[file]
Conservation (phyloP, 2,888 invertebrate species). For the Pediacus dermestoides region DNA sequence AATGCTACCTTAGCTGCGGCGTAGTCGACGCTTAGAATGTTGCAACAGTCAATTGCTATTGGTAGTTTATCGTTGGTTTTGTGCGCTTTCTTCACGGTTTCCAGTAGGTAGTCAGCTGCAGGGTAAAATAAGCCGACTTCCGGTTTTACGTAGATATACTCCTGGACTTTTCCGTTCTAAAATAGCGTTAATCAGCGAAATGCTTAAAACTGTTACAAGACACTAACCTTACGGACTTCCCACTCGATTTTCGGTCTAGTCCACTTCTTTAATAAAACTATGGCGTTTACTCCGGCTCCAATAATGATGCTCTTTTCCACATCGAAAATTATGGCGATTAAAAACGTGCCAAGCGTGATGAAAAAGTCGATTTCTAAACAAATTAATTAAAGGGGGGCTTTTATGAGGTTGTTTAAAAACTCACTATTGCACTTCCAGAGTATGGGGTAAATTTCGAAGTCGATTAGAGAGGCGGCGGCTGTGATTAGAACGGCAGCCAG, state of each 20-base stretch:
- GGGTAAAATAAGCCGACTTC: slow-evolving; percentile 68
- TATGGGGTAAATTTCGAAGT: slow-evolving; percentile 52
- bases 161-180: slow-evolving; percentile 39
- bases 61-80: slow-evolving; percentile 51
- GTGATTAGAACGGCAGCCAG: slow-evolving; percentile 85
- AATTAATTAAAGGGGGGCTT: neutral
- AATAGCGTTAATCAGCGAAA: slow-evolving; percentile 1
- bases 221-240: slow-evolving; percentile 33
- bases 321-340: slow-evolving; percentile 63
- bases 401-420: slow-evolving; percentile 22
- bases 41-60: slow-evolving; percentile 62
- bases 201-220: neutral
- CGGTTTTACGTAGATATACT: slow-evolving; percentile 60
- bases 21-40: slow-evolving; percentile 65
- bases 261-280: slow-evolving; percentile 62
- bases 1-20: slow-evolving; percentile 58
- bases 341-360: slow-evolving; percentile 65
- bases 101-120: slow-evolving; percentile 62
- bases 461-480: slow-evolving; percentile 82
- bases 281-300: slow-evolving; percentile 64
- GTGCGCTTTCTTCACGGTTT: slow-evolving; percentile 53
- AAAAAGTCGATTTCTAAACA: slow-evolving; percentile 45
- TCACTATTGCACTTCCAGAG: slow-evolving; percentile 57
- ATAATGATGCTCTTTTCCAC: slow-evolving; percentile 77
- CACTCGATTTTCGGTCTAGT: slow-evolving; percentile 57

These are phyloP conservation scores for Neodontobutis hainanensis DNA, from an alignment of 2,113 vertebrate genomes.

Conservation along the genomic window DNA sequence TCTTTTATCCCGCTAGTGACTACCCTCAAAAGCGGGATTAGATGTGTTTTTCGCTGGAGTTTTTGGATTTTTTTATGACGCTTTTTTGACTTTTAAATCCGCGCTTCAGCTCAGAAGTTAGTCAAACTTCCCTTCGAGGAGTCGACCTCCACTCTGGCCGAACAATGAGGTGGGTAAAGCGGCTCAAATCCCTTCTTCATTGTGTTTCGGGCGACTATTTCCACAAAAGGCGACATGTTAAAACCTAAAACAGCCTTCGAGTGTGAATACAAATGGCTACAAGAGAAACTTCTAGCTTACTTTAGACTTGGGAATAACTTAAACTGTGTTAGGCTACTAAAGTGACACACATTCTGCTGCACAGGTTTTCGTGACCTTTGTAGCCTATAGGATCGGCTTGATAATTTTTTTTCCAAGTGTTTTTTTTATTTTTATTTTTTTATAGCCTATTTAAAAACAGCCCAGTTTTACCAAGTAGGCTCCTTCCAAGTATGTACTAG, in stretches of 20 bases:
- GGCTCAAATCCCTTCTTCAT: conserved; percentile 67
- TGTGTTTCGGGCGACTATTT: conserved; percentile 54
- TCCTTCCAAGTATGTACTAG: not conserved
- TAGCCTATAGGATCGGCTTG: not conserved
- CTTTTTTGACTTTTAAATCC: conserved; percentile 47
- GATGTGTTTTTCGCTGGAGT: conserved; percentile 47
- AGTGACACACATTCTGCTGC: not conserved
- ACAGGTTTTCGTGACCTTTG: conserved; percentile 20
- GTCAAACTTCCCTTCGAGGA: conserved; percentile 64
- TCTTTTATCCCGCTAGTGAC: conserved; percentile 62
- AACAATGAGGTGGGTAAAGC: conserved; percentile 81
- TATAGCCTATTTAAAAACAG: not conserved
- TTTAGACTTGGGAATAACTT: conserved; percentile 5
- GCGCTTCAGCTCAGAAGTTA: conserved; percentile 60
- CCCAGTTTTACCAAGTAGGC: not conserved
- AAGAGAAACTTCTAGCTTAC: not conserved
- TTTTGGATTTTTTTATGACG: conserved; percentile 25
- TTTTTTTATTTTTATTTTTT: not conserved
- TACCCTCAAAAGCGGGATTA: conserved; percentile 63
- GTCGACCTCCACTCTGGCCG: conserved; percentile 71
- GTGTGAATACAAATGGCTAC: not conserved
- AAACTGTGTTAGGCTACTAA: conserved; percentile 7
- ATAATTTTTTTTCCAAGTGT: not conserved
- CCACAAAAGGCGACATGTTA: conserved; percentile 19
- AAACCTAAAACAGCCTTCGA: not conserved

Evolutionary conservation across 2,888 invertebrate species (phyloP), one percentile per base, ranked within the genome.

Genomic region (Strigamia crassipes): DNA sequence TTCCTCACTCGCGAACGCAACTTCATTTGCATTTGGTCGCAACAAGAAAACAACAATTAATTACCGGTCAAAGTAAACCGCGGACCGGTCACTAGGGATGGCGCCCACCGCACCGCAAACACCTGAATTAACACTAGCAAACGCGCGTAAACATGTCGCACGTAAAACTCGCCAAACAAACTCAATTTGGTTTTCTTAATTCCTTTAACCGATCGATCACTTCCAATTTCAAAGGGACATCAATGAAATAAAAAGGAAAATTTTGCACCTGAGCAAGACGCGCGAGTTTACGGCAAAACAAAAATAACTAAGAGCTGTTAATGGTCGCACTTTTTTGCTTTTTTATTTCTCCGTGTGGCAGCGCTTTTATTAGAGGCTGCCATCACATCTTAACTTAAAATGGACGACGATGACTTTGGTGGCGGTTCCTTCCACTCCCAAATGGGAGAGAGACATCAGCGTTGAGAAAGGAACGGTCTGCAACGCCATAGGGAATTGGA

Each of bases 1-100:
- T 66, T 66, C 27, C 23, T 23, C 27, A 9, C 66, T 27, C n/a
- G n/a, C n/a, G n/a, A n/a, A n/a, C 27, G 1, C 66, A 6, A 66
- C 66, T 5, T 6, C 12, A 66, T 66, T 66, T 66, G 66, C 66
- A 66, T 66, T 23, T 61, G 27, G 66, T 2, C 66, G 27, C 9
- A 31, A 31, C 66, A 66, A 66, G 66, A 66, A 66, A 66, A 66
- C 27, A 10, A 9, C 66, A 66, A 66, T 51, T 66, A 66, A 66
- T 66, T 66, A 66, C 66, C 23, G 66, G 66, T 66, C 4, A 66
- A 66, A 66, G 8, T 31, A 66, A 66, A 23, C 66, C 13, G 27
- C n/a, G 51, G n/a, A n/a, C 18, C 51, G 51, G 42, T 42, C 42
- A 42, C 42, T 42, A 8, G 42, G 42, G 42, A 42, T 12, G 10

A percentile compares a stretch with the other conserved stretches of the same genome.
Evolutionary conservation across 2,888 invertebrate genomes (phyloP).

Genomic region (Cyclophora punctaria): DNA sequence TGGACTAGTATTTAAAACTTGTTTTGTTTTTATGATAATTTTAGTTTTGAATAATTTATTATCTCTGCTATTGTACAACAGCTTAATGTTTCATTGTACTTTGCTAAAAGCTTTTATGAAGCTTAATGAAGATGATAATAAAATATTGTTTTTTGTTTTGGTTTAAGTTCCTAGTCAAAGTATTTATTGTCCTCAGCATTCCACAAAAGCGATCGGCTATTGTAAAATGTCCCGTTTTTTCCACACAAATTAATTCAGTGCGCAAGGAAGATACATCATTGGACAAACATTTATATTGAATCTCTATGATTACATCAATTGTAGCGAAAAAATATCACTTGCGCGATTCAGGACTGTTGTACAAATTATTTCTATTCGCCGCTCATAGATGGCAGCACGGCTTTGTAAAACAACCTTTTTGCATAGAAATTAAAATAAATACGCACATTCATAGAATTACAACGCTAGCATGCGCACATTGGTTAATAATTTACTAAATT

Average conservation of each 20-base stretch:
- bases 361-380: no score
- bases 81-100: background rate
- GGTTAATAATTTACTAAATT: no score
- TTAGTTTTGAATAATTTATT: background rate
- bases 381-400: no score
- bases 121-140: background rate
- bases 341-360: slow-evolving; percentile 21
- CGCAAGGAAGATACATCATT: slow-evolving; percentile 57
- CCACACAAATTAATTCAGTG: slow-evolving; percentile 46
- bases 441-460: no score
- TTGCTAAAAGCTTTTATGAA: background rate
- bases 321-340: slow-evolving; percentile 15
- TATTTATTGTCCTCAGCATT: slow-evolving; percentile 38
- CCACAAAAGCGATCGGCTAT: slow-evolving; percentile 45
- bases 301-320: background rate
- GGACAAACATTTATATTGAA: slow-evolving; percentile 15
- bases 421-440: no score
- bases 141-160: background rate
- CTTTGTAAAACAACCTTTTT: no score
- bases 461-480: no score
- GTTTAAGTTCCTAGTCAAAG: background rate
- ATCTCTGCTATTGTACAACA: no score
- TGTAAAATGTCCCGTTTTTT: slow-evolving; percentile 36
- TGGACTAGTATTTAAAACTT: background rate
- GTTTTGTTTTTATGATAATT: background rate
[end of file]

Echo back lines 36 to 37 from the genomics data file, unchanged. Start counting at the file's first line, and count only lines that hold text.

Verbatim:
- ACAGGTTTTCGTGACCTTTG: conserved; percentile 20
- GTCAAACTTCCCTTCGAGGA: conserved; percentile 64